News from the region
Historic Ligonier synagogue for sale
One of Indiana’s historic synagogues is for sale, and Indiana Landmarks has committed to its protection. The Ligonier Public Library recently announced it is accepting bids on the former Ahavath Sholom temple.
Constructed in 1889, the temple contains beautiful decorative glass windows and extensive interior woodwork. It remained a Jewish temple until 1950s when it was transformed into a protestant church. Later abandoned and empty for a decade, the building was turned into a repository for the collections of the Ligonier Historical Society. Ligonier Public Library took ownership 1989.
Earlier this year the library completed an extensive addition to its original Carnegie library building, eliminating the need for extra space at the temple. While the building could be used for a variety of new purposes -- from private home to office space -- the library board decided to ensure the building’s architectural character is preserved by donating an easement that requires any exterior changes be approved by Indiana Landmarks.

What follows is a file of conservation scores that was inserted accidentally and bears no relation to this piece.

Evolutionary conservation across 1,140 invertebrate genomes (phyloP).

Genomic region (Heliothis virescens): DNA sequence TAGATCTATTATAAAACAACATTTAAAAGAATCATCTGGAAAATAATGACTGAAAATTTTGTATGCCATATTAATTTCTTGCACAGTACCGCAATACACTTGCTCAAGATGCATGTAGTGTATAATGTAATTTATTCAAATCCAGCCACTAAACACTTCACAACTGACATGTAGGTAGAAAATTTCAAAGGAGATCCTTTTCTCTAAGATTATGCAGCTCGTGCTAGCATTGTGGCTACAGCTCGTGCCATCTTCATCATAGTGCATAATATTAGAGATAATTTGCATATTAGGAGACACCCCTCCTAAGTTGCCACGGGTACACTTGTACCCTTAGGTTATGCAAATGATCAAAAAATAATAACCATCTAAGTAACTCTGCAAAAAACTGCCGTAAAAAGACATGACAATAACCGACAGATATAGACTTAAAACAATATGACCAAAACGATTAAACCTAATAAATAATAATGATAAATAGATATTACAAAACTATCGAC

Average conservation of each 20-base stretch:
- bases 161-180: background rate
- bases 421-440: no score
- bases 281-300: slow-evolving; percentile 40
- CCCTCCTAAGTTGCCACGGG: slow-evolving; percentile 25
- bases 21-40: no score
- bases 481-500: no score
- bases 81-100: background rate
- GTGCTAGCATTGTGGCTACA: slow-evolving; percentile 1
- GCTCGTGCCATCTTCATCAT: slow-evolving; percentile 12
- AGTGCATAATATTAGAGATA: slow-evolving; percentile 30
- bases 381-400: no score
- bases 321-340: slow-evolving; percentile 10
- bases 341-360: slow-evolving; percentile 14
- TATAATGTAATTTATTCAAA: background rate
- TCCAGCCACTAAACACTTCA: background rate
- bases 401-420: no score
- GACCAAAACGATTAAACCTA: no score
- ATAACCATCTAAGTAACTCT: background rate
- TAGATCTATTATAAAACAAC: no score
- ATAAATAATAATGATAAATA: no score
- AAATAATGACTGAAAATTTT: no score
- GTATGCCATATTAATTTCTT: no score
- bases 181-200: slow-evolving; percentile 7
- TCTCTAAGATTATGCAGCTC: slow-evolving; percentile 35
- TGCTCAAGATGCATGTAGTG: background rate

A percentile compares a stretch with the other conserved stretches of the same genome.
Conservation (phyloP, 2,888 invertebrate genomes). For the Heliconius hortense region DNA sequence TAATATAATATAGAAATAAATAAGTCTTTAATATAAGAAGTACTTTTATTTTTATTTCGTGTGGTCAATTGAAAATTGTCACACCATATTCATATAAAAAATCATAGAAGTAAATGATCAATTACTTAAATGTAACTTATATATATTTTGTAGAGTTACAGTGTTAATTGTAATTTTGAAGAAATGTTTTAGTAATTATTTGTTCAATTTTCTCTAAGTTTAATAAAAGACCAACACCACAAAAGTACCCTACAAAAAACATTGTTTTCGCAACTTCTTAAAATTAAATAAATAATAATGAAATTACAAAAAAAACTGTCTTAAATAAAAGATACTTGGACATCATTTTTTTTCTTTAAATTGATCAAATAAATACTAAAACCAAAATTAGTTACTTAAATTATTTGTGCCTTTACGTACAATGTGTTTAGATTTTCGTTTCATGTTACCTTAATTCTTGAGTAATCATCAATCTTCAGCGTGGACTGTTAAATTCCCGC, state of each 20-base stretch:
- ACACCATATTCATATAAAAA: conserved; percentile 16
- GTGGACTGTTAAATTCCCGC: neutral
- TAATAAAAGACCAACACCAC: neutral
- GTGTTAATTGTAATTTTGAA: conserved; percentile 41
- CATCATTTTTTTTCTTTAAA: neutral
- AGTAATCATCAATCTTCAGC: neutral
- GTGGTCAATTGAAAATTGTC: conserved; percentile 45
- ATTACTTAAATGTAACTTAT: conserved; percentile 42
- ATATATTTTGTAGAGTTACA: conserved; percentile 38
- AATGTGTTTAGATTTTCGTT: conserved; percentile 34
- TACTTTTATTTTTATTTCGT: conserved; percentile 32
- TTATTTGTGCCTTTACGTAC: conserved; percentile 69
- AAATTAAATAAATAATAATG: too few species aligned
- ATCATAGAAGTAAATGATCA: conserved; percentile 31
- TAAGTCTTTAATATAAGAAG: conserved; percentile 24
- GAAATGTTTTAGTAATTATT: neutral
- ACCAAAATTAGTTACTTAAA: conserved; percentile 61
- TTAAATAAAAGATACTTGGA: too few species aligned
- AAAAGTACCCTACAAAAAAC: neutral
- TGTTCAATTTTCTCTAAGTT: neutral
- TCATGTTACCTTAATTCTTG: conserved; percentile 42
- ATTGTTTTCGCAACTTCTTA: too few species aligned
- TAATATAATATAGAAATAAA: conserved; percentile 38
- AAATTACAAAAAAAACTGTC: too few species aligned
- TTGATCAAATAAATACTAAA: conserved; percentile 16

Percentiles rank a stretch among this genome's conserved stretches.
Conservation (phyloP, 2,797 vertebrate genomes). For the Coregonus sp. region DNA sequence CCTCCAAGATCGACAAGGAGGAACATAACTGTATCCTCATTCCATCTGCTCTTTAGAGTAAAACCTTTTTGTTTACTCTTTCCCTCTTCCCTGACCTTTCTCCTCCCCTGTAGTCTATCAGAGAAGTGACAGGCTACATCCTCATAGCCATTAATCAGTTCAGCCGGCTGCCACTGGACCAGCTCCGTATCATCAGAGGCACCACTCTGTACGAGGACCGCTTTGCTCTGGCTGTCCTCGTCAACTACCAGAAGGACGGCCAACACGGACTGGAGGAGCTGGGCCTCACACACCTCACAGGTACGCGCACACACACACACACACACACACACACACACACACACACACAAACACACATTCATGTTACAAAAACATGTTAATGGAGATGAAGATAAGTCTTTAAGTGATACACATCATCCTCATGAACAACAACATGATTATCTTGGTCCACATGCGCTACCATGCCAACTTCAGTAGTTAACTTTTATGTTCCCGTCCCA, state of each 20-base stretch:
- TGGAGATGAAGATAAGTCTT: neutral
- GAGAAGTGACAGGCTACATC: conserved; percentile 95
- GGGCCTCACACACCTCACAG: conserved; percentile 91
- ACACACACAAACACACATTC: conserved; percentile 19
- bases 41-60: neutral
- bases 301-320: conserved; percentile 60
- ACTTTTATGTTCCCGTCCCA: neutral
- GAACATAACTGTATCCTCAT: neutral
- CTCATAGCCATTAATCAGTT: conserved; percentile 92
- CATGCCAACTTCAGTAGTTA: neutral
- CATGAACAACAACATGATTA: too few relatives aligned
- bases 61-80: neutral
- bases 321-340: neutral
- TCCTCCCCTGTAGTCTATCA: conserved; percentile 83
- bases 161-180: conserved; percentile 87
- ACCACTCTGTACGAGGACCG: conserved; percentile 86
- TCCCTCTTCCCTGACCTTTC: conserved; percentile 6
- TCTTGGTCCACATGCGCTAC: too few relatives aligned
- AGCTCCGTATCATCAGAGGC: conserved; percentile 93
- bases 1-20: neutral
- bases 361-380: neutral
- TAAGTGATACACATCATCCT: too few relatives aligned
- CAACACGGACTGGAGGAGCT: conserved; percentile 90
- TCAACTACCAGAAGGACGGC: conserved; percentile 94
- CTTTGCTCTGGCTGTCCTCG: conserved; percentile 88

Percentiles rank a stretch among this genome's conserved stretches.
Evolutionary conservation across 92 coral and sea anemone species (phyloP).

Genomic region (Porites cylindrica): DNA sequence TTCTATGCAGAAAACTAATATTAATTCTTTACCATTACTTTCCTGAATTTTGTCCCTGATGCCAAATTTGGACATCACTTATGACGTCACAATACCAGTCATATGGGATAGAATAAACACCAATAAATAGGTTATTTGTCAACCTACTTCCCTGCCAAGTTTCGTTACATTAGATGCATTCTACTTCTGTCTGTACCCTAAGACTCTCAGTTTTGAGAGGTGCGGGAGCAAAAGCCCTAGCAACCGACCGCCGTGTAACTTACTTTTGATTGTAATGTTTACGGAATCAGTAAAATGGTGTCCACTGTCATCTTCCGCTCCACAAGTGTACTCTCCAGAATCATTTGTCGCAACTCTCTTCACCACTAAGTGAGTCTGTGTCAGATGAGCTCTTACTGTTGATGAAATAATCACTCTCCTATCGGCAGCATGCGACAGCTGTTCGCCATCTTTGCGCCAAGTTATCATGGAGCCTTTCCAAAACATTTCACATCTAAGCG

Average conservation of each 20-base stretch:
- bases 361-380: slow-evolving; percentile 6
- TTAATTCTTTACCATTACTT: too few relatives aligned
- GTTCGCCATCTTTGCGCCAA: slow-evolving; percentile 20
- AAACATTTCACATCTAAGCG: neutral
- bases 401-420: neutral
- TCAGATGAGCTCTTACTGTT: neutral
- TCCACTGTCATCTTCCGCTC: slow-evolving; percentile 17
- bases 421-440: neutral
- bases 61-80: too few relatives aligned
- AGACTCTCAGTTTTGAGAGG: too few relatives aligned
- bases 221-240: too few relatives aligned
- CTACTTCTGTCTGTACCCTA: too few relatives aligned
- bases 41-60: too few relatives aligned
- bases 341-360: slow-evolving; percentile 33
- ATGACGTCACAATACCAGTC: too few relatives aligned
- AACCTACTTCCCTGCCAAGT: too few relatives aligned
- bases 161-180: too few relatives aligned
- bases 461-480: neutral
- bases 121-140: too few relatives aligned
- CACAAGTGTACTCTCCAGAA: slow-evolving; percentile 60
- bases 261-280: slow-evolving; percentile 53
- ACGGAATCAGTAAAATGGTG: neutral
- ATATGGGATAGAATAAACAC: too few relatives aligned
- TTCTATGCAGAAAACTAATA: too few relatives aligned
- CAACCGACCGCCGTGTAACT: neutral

Founded by Issac Cavin in 1835, Ligonier grew slowly until 1857, when a rail line connecting Toledo and Chicago provided an economic engine for growth, swelling the town’s population to 1,100 in just eight years. Many of the new settlers were Jewish immigrants from Germany finding a religious tolerance among the German Mennonites who had settled Noble County. As the children of Ligonier’s Jewish community left pursued education and careers outside the city, the number of Jewish residents declined. By the 1920s only 24 families remained.
Bids for the temple building are due September 22, 2015. For more information, contact: Jerry L. Nesbitt, email@example.com, 260-894-4511.
Read more about the decision to sell the building, or check out a self-guided walking tour (PDF) of the Ligonier National Register District.